The Exynos 2200 is a multi-core better than the first-generation Snapdragon 8

You may be a little disappointed with the delay in the release of the Samsung Exynos 2200 System-on-Chip (SoC), but it’s interesting to note that this processor performs better than the Snapdragon 8 Generation One. Samsung is expected to make final adjustments to the chip, but when it comes to multitasking performance, the Korean tech giant doesn’t seem to care much about its new flagship processor, as the latest comparison suggests that the chip has been successful in terms of performance. Multicore beat Qualcomm’s latest flagship processor.

According to wccftech, the results of the Geekbench 5 benchmark comparing the Exynos 2200 and the first-generation Snapdragon 8 show that the two chips are used in the Samsung smartphone with the model numbers SM-S908B and SM-S901U, respectively. The results of this benchmark show that the Exynos 2200 easily defeated the first-generation Snapdragon 8 processor in terms of multi-core performance, but lags behind its longtime rival in terms of single-core performance.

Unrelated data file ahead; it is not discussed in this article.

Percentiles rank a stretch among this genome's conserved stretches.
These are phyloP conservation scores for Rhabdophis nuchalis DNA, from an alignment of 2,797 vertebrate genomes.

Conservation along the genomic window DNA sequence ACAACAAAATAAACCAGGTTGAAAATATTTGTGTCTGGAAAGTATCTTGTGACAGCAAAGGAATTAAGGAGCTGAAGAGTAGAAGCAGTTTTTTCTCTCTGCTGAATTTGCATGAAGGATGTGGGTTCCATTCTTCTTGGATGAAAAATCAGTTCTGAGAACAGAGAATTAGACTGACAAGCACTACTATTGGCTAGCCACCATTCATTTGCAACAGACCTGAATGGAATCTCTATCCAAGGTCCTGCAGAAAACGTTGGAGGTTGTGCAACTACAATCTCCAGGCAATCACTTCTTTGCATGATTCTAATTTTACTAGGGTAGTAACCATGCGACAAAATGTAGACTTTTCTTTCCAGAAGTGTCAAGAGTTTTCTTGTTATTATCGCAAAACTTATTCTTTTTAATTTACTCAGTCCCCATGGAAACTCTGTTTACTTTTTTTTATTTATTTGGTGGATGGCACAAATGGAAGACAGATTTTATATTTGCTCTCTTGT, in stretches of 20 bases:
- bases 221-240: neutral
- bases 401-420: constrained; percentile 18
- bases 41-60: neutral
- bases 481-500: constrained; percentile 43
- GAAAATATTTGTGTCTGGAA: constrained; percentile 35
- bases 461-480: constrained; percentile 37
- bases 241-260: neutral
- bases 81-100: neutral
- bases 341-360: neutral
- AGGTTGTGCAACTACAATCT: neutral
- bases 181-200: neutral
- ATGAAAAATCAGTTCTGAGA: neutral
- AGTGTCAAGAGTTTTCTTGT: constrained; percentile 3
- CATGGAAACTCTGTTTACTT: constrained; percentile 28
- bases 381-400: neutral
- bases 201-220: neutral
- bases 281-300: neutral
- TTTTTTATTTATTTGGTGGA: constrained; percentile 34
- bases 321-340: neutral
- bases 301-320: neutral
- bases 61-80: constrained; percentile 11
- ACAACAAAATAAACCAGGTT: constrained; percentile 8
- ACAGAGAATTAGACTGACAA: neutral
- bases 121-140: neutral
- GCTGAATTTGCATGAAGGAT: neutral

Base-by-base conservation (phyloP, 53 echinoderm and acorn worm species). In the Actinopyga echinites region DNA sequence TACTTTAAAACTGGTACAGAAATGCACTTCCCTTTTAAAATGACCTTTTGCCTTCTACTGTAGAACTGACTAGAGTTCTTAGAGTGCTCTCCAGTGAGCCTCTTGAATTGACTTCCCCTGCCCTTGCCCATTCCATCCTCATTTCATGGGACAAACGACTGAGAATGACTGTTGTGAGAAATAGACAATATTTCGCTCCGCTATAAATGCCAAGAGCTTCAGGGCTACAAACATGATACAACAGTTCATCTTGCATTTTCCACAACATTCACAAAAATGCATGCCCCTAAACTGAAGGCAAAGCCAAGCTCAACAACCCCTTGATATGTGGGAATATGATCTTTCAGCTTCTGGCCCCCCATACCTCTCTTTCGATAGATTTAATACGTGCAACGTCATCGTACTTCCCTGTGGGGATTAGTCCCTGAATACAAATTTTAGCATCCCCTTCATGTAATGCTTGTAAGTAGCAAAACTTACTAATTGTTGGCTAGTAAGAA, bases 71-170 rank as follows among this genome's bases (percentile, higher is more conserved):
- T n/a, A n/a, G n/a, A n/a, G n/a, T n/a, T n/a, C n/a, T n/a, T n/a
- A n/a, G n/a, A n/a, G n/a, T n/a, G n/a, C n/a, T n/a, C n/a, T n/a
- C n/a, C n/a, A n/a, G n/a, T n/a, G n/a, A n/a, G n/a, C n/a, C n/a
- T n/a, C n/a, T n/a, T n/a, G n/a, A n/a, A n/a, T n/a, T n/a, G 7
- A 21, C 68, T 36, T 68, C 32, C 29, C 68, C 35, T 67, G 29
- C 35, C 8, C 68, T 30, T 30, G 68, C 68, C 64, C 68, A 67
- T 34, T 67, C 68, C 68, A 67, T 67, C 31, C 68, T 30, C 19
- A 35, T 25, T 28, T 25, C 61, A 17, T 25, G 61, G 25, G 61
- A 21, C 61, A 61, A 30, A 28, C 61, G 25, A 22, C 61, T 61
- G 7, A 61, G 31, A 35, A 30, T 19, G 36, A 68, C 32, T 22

Comparison of Exynos 2200 benchmark and Snapdragon 8 first generation

While the Exynos 2200 looks set to be being tested on a Samsung smartphone, rumors have it that the Galaxy S22 series will only ship with the first-generation Snapdragon 8 chip. The South Korean tech giant claims that there is no problem with the performance of the company’s new flagship chip, but apparently the company does not want to upset its loyal customer base and become a target for harsh critics of the smartphone market.

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Even at present, given the available evidence, the problem of delaying the release of the Exynos 2200 cannot be attributed to the triangular configuration of its CPU, and perhaps more due to the use of a graphics processor based on AMD RDNA2 architecture. It is said that Samsung has encountered the problem of overheating the graphics part when setting the GPU of its latest mobile chip to a certain frequency, and therefore the company must reduce the operating frequency of the Exynos 2200 GPU to achieve an acceptable temperature.

Given that the Exynos 2200 has easily defeated the first-generation Snapdragon 9 in multi-core performance, it is clear that Samsung does not need to change the CPU structure of this on-chip system.

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